1. Place about ¼ – ⅓ cup of filling into each cabbage roll. Fold in the sides and end of the leaf and then continue to roll until it’s closed. Repeat until all the leaves and filling have been used.
2. Place a little bit of sauce on the bottom of the slow cooker and then place the cabbage rolls in, seam side down.
3. Pour the rest of the sauce on top. Turn on low for 8 hours or high for 4 hours.

cabbage-rolls-served

Looking for more comforting recipes? Try our Must-Make Slow Cooker Recipes that will keep you full and happy all season long.

beet-barlotto-in-a-pot

5 Comforting Barley Recipes For an Oh-So-Cozy Fall

Barley is far too often cast as a bland and boring grain – that is, until now. We’ve given this comforting fall grain it a makeover with five exciting recipes where barley is the star. The nutrient-rich grain has a firm texture and subtly nutty flavour, pairing well with savoury fall soups, stews and salads, but it can go beyond those recipe confines, too. From a magenta beet ‘barlotto’ to a sweet breakfast porridge and beyond, these recipes offer a glimpse into barley’s sassier side.

Beet Barley Risotto

Beet “Barlotto” (Barley Risotto)

Rice is swapped out for barley in this risotto-inspired meal made with earthy beets and Parmesan cheese.

Directions: In a medium saucepan, heat 1 L chicken or vegetable stock. Meanwhile, heat 2 Tbsp unsalted butter in a large high-sided skillet over medium. To butter, add 1 minced garlic clove and 1 finely chopped onion; cook until translucent, about 8 minutes. Add 1 cup pearl barley, 1 cup grated raw beet (about 2 small) and 1/2 tsp salt. Add 1/3 cup white wine and cook while stirring until barley has absorbed all of the liquid, about 5 minutes. Reduce heat to medium-low and begin adding stock, 1/2 cup at a time, stirring the entire time. Keep adding more stock, 1/2 cup at a time, when previous addition is almost fully absorbed. Continue to cook until barley is tender, but still has some bite to it, about 30 to 40 minutes. To finish, stir in 1/2 cup grated Parmesan cheese. Remove from heat and add to warmed serving plates or bowls. Garnish with fresh parsley and more Parmesan cheese, if desired. Serve. Serves 6.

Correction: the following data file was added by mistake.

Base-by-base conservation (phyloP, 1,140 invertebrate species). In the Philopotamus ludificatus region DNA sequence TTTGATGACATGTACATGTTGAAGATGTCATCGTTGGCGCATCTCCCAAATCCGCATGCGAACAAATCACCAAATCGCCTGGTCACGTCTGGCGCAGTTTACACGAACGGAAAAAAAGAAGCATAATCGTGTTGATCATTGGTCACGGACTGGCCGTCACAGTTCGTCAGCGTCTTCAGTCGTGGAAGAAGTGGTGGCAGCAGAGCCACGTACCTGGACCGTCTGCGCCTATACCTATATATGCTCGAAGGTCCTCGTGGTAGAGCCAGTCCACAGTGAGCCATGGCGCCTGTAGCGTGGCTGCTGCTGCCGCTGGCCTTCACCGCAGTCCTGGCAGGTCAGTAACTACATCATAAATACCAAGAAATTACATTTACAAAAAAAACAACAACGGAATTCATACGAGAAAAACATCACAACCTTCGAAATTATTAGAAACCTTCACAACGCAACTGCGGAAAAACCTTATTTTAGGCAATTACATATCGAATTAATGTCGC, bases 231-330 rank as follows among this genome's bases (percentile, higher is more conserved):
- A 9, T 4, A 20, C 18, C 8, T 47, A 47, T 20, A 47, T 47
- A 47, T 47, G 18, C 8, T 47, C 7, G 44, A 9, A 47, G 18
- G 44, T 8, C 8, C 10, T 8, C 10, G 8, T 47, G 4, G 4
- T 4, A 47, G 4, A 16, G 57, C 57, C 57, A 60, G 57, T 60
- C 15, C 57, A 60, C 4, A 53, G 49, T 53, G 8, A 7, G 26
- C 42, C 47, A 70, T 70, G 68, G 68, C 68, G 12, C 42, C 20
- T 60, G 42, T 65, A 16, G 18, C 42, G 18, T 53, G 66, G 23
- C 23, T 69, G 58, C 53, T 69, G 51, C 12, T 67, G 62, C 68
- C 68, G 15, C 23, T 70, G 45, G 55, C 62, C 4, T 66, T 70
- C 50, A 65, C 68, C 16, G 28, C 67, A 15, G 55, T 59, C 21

Creamy Mushroom Barley Soup 

This hearty soup made with mushrooms and barley is a bowl of pure comfort.

Directions: In a small bowl, soak 1 oz. dried mushrooms of choice in 1 cup recently boiled water for 45 minutes. Drain, reserving soaking water and roughly chop rehydrated mushrooms. In a large pot over medium heat, melt 3 Tbsp unsalted butter. Sauté 170 g sliced fresh cremini mushrooms, 1 diced onion, 1 diced carrot and 2 diced ribs celery. Stir in 3/4 cup pearl barley and rehydrated chopped mushrooms. Add in reserved mushroom rehydrating liquid along with 7 cups chicken or vegetable stock. Bring to a boil, reduce to a simmer and cook for 45 minutes, stirring occasionally, until barley is tender. To finish, stir in 1/2 cup full-fat sour cream (low-fat varieties will curdle), ladle into bowls and garnish with fresh dill. Serves 6.

barley porridge

Sweet Barley Porridge

Oats aren’t the only grain the can make great porridge. Barley turns into a delicious, subtly sweet breakfast cereal packed with nutrition and comfort food appeal.

Directions: In a medium saucepan, combine 1 L unsweetened almond milk, 3/4 cup pearl barley, 1 tsp ground cinnamon and a pinch of salt. Heat over medium heat, stirring often until mixture comes to a boil. Immediately reduce heat to low and simmer, stirring occasionally, until barley is tender and most of the liquid has been absorbed about 40 minutes. To finish, stir in 1/4 cup maple syrup and 1/4 cup golden raisins. Scoop porridge into bowls and serve warm topped with chopped nuts and additional milk. Serves 6.

Autumn Barley Salad

This fall-inspired salad is packed with sweet potatoes, apple, fennel and chewy barley. It’s as good for a weekday lunch as it is tucked next to baked salmon for dinner on the weekend.

Directions: In a large bowl, gently mix to combine 1 cup cooked pearl barley, 1 roasted and diced sweet potato (slightly under-roast and chill for a tidier dice), 1 diced apple, 1 cup shaved fennel and 1/3 cup chopped walnuts. Gently mix in 1 Tbsp ground cumin, 2 Tbsp olive oil and salt and pepper, to taste. Garnish with chopped fresh parsley and crumbled feta. Serve. Serves 4.

barley tabbouleh

Barley Tabbouleh

Barley replaces bulgur wheat in this refreshing twist on the Middle Eastern salad.